The Department of Homeland Security’s United States Computer Emergency Readiness Team (US-CERT) has issued a warning about a vulnerability affecting Unix-based operating systems.
The vulnerability, dubbed Shellshock, was discovered in the Bourne-Again Shell, also known as Bash. Bash is a popular Linux and Unix shell, and according to security researchers, the newly revealed bug could pose a bigger threat than the dreaded Heartbleed bug that surfaced in April.
“Unlike Heartbleed, which only affected a specific version of OpenSSL, this bash bug has been around for a long, long time. That means there are lots of old devices on the network vulnerable to this bug. The number of systems needing to be patched, but which won’t be, is much larger than Heartbleed,” wrote Robert Graham, owner of Errata Security, on his company’s blog.
(Related: Tech giants unite to fight Heartbleed)
The problem is that Bash is the default shell in Mac OS X and numerous Linux machines, which means it’s also used in many Web servers. The vulnerability is related to how Bash processes environment variables, and an attacker could use the flaw to execute shell commands and write any code they want as soon as the shell starts running.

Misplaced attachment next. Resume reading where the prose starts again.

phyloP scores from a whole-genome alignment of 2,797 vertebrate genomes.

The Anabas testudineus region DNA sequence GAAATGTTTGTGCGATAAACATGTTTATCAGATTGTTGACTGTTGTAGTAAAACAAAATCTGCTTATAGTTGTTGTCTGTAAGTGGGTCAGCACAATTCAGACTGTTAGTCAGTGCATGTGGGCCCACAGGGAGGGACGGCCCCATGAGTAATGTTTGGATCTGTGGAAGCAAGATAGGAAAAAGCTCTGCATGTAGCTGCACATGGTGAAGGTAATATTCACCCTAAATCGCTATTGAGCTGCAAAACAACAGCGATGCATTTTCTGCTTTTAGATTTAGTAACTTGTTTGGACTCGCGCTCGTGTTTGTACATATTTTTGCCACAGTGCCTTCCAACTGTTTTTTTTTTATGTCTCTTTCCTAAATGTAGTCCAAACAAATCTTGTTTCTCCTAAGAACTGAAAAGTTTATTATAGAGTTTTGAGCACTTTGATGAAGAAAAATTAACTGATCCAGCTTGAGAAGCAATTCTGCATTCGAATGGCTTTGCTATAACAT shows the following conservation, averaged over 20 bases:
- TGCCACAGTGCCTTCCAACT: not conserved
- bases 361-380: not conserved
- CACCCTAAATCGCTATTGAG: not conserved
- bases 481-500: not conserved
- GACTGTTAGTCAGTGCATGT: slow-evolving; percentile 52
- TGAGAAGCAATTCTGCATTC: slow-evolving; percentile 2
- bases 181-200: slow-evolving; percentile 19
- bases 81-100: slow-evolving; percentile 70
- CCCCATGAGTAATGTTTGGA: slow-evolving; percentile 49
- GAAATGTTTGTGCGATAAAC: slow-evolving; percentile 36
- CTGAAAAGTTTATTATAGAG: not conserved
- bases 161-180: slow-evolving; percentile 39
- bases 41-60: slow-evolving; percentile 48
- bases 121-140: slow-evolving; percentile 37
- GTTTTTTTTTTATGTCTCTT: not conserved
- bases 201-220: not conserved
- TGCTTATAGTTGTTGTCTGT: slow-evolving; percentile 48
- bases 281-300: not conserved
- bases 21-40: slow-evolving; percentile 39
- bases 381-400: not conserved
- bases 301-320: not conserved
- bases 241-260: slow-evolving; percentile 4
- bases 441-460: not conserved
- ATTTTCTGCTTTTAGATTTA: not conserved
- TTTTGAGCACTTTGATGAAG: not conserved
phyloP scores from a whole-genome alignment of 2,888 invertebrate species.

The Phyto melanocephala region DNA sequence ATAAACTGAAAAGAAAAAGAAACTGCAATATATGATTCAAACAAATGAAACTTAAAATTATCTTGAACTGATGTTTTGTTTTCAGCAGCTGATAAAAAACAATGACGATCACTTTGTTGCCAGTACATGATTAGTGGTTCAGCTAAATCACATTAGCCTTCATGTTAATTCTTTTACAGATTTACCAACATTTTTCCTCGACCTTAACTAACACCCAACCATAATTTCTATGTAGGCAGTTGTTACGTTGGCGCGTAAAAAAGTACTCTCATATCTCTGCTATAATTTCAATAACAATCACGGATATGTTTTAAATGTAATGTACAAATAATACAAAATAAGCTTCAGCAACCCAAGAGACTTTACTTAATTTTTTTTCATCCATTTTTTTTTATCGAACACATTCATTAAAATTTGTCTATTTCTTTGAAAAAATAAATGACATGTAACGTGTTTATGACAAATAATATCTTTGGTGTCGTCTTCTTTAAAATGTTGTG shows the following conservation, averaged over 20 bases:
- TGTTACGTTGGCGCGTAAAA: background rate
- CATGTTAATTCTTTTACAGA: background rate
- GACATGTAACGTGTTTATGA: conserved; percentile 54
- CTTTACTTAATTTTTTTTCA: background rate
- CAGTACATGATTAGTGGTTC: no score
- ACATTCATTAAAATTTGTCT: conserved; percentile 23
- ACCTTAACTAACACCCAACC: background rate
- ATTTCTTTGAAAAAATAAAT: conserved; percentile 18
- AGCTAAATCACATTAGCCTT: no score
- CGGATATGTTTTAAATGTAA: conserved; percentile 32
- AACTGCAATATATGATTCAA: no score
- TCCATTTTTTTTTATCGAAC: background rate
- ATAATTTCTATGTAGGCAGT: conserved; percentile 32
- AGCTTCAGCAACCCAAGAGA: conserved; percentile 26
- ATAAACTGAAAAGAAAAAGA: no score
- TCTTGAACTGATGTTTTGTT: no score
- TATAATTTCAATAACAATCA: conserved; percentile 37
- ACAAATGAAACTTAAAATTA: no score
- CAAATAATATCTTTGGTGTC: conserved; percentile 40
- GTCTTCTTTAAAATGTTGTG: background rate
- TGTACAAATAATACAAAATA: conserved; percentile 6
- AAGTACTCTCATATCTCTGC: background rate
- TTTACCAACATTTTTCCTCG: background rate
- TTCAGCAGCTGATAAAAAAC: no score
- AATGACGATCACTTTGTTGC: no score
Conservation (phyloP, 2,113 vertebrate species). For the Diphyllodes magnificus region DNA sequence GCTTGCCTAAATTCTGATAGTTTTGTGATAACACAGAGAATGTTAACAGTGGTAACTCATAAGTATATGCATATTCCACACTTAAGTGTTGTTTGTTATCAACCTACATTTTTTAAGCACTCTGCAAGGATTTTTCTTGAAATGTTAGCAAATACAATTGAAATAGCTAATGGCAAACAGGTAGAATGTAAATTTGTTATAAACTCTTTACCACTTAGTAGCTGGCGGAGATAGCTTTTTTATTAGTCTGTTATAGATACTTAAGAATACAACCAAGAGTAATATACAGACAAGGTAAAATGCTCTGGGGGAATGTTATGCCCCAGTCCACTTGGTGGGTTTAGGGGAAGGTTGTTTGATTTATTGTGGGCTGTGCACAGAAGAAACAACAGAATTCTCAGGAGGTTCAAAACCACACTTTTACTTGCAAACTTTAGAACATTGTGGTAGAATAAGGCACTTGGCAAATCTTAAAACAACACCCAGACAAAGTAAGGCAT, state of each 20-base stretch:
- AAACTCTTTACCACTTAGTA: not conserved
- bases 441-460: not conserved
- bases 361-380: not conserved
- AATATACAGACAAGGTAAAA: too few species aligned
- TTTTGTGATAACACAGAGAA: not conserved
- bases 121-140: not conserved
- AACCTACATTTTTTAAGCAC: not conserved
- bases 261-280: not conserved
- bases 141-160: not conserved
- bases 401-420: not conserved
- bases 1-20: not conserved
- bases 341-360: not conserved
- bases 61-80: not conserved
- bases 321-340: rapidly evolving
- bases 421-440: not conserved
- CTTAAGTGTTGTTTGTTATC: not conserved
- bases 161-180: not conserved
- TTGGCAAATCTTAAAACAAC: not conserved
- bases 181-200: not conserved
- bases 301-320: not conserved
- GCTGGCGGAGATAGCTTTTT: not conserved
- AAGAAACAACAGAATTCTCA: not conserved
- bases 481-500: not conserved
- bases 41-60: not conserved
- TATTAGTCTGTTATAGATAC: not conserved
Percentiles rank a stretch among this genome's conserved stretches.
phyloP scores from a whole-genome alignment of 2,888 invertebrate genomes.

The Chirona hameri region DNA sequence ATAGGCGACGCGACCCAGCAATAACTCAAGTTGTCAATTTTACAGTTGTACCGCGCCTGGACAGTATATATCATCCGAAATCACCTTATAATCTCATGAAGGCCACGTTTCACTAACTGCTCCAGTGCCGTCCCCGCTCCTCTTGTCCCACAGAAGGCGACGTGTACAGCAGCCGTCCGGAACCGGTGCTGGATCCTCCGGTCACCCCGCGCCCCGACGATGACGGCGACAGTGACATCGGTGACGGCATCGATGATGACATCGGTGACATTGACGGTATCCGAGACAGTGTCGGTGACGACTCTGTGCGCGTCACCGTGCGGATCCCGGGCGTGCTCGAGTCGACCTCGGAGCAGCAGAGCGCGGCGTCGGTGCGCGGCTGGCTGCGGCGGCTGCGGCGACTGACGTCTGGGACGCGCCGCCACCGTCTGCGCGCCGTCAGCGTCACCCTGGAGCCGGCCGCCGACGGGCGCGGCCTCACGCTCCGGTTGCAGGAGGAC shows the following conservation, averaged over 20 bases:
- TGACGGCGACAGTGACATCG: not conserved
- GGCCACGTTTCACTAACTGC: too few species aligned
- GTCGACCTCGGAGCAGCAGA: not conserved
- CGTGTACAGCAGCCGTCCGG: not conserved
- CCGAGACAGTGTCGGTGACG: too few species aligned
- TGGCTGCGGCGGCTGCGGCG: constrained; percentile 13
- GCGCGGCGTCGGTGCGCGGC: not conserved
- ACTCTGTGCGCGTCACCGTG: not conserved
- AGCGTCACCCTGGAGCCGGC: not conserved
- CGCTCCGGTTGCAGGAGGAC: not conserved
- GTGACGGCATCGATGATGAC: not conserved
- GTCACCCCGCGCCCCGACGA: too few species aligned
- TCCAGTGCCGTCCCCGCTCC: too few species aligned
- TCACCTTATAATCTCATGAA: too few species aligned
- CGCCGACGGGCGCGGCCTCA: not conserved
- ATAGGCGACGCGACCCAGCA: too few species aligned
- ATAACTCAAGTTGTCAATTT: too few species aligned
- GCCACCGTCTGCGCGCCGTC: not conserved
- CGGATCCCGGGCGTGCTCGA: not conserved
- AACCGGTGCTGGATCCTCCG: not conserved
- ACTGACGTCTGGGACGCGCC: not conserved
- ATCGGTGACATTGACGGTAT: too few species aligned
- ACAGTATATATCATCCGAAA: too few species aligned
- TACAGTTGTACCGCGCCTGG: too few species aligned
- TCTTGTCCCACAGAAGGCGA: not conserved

Recommendations for addressing the bug include replacing Bash with an alternate shell, limiting access to vulnerable services, and filtering inputs to vulnerable services, according to Akamai Technologies.
CentOS, Debian, Red Hat and Ubuntu have already provided updates to their operating systems and issued security advisories.
“This issue affects all software that uses the Bash shell and parses values of environment variable,” according to Red Hat. “This issue is especially dangerous as there are many possible ways Bash can be called by an application. Quite often if an application executes another binary, Bash is invoked to accomplish this. Because of the pervasive use of the Bash shell, this issue is quite serious and should be treated as such.”
Additional information about the bug is available here.